April 15th 1989. I remember exactly where I was at around 3pm that day; what transpired at the Hillsborough Stadium in Sheffield became that significant, in the same way Americans remember where they were when JFK was assassinated. It changed the landscape of football forever and left a profound, indelible scar upon British society the like of which should never be seen again.
Today, more than 27 years since the tragedy that claimed 96 lives unfolded, an inquest which has taken over two years to hear all the painstaking and often harrowing evidence finally gave it’s verdict into the causes of those unnecessary and unlawful deaths. For all the inevitable clamour for justice and repercussions to be meted out, it is to be hoped that, primarily, the verdict brings some kind of peace to the families and friends of those who went to what should have been a mere sporting occasion but never returned home.
The Hillsborough disaster, when put into historical context, was indicative of the relationship between supporters and the authorities. For anyone who was not around to experience it, 1989 was a very different time. Very different. The enmity between football supporters and police – and not forgetting the Thatcher government of the day – was palpable. You could feel it, smell it, see it, touch it. This hostility undoubtedly contributed not only to the gross mismanagement of the situation that led to 96 people dying, but also the subsequent deviousness in covering up the true facts about what went wrong and how the event has handled by the police and their paymasters.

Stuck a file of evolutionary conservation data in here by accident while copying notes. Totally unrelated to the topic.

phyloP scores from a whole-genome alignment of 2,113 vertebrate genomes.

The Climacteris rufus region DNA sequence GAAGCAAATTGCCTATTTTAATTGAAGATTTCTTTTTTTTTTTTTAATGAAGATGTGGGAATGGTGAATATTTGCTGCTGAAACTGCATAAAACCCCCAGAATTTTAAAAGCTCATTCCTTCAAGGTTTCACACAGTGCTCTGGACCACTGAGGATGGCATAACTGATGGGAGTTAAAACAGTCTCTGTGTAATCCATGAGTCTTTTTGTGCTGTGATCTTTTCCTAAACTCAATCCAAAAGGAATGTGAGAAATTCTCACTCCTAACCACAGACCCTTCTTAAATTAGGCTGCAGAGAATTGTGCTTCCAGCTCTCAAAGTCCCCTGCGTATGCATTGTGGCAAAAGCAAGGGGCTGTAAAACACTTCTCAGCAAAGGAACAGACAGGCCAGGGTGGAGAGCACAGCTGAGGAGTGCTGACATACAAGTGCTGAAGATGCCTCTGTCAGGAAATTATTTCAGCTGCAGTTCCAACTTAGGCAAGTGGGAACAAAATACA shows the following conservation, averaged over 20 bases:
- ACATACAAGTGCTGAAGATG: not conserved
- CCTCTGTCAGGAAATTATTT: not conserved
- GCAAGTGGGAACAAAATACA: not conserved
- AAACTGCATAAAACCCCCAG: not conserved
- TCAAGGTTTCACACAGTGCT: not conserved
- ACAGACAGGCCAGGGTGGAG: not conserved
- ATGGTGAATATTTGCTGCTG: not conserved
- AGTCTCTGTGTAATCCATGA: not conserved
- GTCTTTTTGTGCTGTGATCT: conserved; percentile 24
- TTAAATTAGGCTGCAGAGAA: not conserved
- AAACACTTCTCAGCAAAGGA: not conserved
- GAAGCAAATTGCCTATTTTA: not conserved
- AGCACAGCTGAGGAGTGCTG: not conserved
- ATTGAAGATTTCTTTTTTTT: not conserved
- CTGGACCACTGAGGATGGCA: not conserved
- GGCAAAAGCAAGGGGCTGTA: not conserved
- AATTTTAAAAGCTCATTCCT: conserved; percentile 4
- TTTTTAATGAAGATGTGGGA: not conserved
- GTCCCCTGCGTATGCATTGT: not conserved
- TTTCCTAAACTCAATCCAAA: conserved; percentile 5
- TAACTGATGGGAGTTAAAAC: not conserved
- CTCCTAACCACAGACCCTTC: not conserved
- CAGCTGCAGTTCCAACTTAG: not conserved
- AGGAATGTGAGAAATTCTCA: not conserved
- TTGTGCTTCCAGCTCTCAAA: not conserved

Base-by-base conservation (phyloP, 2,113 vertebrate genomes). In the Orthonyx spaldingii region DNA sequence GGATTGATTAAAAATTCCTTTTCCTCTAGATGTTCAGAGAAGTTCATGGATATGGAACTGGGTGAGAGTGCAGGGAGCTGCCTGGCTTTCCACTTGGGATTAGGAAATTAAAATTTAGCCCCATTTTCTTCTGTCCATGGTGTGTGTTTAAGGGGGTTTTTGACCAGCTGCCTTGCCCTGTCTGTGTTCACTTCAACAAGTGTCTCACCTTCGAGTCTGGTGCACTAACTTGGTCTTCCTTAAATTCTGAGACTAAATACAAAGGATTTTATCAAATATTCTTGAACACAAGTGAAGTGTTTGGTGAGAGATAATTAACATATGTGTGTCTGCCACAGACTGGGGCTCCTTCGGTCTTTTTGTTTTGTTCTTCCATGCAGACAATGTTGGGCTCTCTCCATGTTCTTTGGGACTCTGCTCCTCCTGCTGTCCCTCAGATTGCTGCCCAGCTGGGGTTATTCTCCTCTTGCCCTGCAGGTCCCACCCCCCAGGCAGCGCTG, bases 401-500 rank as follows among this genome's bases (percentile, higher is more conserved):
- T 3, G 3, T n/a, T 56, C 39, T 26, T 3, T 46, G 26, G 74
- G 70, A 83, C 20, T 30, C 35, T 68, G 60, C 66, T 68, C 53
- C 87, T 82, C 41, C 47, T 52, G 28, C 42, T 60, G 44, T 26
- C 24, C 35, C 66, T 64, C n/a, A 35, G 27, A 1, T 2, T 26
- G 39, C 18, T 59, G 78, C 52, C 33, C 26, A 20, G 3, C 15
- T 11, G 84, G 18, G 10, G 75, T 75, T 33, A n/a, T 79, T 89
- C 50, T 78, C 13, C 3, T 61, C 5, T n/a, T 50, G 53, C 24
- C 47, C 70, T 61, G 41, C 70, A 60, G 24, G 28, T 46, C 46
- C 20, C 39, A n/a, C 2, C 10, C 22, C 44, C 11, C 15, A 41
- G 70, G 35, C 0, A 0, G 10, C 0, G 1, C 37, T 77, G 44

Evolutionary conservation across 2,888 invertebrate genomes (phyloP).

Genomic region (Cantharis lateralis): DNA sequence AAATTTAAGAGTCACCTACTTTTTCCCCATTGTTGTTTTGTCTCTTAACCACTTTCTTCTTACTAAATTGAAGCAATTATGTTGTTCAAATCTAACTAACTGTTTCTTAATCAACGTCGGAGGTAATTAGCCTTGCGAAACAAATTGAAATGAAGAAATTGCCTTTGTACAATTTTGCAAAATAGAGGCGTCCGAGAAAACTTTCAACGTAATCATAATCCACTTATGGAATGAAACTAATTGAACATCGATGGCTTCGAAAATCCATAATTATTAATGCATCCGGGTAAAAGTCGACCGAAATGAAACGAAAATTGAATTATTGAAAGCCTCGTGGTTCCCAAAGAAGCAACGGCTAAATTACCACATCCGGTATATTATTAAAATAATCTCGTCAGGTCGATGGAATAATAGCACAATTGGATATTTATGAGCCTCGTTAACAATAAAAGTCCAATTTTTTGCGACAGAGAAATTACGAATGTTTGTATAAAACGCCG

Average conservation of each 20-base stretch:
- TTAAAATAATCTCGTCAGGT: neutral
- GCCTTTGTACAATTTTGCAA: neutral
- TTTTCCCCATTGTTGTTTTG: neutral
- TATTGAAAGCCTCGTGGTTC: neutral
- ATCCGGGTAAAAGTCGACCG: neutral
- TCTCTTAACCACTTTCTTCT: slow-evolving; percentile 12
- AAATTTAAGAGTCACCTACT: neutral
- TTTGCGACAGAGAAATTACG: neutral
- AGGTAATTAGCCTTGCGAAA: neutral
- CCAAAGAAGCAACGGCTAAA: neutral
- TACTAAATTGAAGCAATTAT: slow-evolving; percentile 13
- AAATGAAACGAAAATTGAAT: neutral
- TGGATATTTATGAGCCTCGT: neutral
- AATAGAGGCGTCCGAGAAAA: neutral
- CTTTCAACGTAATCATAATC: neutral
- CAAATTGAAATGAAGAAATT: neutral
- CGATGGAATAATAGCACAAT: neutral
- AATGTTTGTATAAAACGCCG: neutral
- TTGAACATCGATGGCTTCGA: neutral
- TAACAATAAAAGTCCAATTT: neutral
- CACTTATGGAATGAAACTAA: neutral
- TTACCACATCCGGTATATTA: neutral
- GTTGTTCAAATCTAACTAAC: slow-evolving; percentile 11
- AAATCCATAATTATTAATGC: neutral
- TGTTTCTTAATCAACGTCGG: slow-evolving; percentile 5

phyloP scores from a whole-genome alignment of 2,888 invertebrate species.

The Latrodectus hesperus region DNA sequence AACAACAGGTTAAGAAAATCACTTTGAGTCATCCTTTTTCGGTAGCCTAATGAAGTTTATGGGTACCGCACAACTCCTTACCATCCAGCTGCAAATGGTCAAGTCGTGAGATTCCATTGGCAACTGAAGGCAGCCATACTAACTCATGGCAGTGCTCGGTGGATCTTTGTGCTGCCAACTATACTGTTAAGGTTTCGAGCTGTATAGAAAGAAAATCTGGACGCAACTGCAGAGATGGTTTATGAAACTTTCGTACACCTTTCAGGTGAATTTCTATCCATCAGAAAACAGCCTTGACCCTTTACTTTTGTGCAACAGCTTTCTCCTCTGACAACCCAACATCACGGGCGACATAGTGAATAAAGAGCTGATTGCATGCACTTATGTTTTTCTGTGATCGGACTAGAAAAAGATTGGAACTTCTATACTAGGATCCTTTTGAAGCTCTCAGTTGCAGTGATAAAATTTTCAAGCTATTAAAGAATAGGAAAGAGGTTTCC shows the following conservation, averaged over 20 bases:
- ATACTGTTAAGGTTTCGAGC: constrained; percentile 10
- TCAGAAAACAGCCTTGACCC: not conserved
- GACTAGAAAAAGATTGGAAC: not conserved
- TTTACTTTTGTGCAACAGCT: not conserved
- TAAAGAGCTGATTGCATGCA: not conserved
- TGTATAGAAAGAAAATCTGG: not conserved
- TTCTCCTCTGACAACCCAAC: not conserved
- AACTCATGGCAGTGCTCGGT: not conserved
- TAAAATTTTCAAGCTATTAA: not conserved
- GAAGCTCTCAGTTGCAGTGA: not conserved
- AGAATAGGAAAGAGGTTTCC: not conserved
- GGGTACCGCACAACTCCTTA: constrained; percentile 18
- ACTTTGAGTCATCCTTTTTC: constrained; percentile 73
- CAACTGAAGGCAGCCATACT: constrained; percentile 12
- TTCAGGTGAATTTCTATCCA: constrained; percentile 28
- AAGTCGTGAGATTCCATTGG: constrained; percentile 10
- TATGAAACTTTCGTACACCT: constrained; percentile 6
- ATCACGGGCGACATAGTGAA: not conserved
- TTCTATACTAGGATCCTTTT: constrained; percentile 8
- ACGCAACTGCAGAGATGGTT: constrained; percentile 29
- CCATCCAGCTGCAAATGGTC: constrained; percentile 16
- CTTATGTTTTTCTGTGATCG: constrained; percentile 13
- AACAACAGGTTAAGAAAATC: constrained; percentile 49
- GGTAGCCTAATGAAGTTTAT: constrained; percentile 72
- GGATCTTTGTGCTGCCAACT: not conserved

But that, as I said earlier, should be for another day. Today is for the victims.
For 27 years, the loved ones of the 96 have campaigned tirelessly to uncover the truth. Some, like Anne Williams whose 15-year-old son Kevin died that day, never lived to see the day when an inquest was able to lay blame at the feet of those responsible for what happened during and after those horrific scenes at the Leppings Lane End. Hopefully, those that remain have what they deserve and it can go some way to soothing the grief that has sustained them in their long and arduous fight.
This year’s Hillsborough memorial at Anfield was the last, the families having decided that the time was right to scale back the commemorations. It was a brave decision.
Who’s to say when it is the correct moment to move on from such shattering, all consuming grief? Only those who have experienced it surely, and they have spoken, with the same dignity they have maintained throughout their struggle. Let’s all hope that they can now finally begin to rebuild their lives in the wake of today’s verdict.
As a consequence of the disaster, policing of football matches and conditions at stadiums have improved beyond all recognition, and for that, at least, we must be thankful.
And for those now facing further investigation, their time will come to answer for their actions and their malice of afterthought. Justice will prevail. At last.
MARK GODFREY – EDITOR